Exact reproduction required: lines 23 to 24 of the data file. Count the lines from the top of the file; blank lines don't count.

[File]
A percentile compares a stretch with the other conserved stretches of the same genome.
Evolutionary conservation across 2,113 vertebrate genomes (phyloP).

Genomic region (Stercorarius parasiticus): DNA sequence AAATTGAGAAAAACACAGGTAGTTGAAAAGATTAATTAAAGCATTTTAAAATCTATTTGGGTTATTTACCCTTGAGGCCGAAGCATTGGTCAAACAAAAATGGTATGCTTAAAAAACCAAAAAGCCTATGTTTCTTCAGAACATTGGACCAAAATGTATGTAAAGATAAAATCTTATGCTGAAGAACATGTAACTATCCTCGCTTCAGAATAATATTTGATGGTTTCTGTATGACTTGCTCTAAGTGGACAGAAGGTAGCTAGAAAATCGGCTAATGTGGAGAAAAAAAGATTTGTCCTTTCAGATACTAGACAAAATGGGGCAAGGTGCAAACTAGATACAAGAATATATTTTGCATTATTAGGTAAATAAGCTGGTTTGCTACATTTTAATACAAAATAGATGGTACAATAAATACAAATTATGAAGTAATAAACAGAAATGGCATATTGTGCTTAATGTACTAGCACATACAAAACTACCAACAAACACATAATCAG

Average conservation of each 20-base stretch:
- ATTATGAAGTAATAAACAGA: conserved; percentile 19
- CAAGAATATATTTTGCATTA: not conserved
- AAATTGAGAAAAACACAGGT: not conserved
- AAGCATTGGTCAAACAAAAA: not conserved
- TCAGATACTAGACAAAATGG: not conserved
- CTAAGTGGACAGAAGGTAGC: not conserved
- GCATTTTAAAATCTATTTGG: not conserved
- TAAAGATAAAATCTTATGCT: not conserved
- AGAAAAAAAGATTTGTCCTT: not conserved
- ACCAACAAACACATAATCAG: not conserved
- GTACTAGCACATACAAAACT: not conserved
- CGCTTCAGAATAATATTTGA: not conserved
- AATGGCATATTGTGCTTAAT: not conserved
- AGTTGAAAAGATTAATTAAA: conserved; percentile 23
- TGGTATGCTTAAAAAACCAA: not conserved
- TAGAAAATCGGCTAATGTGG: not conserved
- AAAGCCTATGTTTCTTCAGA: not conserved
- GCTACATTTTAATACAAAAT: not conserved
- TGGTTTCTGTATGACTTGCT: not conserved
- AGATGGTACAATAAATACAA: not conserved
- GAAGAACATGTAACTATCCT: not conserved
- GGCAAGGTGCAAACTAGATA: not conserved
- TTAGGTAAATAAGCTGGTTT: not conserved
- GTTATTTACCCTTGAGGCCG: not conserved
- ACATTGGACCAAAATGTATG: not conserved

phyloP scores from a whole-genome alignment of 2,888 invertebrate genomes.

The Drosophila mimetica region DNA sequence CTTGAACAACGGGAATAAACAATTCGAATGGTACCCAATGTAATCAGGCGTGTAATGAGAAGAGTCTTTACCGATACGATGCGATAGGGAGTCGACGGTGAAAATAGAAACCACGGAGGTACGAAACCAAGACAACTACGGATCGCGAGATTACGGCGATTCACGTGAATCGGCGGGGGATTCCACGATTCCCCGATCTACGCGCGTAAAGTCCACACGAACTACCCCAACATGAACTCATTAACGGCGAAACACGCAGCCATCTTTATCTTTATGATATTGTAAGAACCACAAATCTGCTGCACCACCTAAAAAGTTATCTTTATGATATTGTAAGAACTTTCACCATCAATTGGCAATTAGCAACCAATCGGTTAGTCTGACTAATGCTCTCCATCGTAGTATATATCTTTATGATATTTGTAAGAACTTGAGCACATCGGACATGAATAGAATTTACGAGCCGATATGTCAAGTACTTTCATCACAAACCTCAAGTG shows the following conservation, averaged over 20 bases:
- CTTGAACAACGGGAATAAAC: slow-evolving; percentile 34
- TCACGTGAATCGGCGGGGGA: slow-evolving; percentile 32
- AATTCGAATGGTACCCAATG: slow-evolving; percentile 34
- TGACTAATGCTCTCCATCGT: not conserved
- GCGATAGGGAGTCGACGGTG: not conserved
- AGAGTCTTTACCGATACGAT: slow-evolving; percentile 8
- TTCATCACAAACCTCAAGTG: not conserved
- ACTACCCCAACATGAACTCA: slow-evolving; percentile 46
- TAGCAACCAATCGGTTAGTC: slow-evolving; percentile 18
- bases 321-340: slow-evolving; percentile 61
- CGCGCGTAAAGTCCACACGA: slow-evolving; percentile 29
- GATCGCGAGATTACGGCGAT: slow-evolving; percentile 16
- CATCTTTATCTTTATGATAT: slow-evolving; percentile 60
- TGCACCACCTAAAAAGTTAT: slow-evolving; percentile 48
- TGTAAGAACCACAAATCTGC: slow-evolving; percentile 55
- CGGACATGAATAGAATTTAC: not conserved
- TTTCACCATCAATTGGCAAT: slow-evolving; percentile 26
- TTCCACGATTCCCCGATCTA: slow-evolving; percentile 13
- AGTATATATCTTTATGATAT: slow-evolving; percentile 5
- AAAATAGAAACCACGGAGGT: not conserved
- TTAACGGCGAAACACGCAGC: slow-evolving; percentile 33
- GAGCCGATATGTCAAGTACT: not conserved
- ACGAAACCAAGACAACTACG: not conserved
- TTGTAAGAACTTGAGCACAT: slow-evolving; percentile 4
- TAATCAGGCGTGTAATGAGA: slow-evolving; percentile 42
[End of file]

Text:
- TGGTTTCTGTATGACTTGCT: not conserved
- AGATGGTACAATAAATACAA: not conserved